Radio Frequency IDentification (RFID) enables automatic identification of products and shipping containers in production and retail. Our systems will create, print and automatically apply RFID tags. The tags comprise an RFID transponder – a microchip with memory where data can be stored, edited or deleted and also an antenna. RFID readers will read and decode the data.
- Printing, coding and labelling RFID tags
- Quick and contactless identification
- Reliable bulk reading without visual contact
- Suited for rough industrial environments
- Contactless process: Data is transmitted from transponder to reader/writer and vice versa via RF antennae. This requires no physical or visual contact. The RF signals can penetrate various materials. Not only does this allow for faster reading of goods, but it also facilitates reading inaccessible parts.
- Fast data exchange: The time delay between transmission and reception is negligible with RF transmission.
- Bulk reading: RFID readers are capable of reading large numbers of RFID tags simultaneously. All the products on a pallet or in a shipping container can theoretically be read in a single scanning process.
- Virtually error-free: The initial read success of RFID labels approaches 100%. Additional reliability is offered by RFID systems that detect and eject faulty tags.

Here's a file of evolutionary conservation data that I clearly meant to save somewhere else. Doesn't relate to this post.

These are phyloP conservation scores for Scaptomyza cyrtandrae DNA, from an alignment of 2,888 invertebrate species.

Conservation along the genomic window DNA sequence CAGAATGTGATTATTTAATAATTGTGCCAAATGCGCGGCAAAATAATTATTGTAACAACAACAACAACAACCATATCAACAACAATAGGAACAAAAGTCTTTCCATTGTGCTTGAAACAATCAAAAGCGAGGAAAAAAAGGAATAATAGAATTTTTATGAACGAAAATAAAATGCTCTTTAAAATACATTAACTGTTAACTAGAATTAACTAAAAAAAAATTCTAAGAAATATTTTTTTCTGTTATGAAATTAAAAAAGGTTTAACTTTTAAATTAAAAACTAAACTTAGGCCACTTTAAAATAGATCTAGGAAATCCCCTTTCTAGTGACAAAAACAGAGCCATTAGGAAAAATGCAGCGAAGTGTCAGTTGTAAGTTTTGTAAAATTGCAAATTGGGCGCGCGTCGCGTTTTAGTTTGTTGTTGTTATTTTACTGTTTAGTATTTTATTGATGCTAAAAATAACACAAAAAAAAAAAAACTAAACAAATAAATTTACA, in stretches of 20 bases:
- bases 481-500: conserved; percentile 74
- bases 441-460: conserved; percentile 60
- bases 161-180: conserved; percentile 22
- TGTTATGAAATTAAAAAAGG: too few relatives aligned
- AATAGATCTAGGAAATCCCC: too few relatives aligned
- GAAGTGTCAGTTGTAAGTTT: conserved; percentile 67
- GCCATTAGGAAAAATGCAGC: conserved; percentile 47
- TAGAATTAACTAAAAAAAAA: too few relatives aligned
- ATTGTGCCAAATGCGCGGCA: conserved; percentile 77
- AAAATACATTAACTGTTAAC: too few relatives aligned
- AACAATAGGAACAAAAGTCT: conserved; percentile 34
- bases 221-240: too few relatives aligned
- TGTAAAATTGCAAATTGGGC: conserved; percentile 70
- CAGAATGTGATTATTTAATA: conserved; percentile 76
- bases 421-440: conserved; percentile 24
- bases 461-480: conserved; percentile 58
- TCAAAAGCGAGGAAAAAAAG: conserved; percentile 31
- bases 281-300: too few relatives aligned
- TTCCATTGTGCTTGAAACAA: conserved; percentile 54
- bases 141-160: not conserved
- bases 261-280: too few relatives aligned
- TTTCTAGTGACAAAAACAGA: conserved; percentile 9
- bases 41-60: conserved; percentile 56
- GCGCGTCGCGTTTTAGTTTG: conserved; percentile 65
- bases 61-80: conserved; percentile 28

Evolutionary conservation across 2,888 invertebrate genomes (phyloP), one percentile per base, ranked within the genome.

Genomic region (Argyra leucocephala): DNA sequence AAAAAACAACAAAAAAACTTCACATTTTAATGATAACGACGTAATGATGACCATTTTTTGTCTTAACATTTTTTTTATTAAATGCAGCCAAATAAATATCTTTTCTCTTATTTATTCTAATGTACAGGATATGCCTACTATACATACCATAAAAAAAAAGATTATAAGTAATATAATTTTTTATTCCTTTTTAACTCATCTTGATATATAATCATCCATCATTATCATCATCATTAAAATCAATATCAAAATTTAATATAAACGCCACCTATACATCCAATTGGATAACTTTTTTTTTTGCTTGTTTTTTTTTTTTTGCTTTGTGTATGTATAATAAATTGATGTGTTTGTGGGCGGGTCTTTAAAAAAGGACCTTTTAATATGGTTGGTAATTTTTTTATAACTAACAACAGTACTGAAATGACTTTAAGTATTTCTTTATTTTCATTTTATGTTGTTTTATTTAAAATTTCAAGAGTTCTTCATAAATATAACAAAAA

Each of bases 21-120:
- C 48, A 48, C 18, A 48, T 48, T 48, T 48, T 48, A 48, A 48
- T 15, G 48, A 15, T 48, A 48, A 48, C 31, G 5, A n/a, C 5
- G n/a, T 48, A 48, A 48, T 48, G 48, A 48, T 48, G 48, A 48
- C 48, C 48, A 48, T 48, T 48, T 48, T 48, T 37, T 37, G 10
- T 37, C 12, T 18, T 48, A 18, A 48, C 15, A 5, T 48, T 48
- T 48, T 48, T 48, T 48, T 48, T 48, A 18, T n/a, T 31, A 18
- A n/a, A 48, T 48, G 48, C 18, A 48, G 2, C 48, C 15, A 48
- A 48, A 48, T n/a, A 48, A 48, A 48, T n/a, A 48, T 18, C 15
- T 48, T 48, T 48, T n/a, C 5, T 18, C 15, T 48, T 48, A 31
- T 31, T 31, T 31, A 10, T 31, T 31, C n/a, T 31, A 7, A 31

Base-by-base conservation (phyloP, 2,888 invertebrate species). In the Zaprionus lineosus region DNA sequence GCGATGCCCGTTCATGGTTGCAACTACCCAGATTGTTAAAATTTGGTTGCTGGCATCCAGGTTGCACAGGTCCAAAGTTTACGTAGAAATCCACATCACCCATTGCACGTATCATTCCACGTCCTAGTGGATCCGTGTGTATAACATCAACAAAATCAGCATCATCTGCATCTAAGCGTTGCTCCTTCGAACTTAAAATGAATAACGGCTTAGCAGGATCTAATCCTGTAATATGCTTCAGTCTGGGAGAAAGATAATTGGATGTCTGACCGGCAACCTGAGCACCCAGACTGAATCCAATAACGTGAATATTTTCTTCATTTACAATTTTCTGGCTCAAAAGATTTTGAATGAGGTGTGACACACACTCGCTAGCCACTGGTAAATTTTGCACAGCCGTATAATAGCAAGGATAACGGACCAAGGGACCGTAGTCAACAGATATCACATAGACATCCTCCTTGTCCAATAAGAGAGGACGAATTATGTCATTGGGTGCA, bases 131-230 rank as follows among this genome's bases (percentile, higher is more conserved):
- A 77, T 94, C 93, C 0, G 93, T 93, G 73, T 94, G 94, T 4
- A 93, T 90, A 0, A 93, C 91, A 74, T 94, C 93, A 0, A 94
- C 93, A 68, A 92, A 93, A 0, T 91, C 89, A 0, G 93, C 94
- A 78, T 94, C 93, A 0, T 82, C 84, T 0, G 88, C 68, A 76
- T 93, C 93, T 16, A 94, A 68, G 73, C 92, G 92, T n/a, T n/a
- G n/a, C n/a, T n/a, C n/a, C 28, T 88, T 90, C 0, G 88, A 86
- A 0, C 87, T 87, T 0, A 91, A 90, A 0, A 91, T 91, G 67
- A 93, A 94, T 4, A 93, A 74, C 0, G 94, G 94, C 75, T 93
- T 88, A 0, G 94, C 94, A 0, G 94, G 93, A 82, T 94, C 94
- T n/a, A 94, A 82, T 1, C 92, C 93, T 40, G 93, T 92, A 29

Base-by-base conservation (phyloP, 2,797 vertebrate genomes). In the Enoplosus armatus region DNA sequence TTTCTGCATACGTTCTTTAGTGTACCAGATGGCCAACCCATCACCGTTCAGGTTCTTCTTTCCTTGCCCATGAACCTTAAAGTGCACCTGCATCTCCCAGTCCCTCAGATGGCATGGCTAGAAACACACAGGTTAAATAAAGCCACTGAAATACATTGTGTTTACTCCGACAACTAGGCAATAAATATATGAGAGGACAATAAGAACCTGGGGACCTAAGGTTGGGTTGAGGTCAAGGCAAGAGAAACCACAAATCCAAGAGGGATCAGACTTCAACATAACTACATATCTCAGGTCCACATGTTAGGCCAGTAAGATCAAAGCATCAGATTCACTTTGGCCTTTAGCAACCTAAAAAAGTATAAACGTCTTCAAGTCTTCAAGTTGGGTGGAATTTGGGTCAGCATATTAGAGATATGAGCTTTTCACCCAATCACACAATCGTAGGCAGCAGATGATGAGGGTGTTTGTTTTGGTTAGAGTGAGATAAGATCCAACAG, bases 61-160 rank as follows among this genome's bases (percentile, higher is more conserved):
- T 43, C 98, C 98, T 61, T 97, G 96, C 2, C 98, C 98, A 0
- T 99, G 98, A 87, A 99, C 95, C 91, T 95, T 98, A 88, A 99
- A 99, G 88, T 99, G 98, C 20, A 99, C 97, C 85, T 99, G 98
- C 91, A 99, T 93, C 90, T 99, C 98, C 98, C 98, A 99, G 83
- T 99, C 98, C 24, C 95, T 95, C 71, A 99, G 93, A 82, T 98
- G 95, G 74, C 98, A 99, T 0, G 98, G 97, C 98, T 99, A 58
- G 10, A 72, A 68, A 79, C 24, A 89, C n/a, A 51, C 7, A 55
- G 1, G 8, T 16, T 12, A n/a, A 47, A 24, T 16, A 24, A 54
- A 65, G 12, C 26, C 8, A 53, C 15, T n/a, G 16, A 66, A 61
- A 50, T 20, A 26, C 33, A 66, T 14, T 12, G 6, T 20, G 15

- Security through encryption: Data may be encrypted instead of transmitting in clear text, to allow access control.
- Robust: RFID tags are resistant to extreme ambient conditions such as high temperature fluctuations, heat, cold or moisture. Products that will later require special reworking or cleaning may be reliably marked using RFID.
- Reusable: As opposed to printed barcodes, RFID chip data can be edited and supplemented later.
- Invisible: The tiny RFID transponders may be inconspicuously integrated into most labels.
RFID applications are many and varied. The technology is fundamentally suited for automatic marking, identification, registration, storage and monitoring of components or shipping containers. A few examples:
- Production control: In industrial manufacturing, RFID chip data may be used to document a product’s production status. Further process parameters may be specified based on this information. This procedure is widely used already, especially in the automobile industry.
- Traceability: RFID tags can store all production and source data, allowing unequivocal and complete traceability along the supply chain down to location and time of production.
- Inventory management: Libraries use RF labels, among others, to control borrowing and return of media through self-service terminals.
- Store management: RFID may be deployed to automatically capture pallets at goods receipt, book them in the inventory control system and transport them to their designated shelf.
- Product protection: High-grade branded products use RFID transponders to differentiate between originals and counterfeits during authenticity checks.
- Access control and clocking: Many companies use RFID chips for automatic access control at entrances and/or to record staff working hours at designated terminals.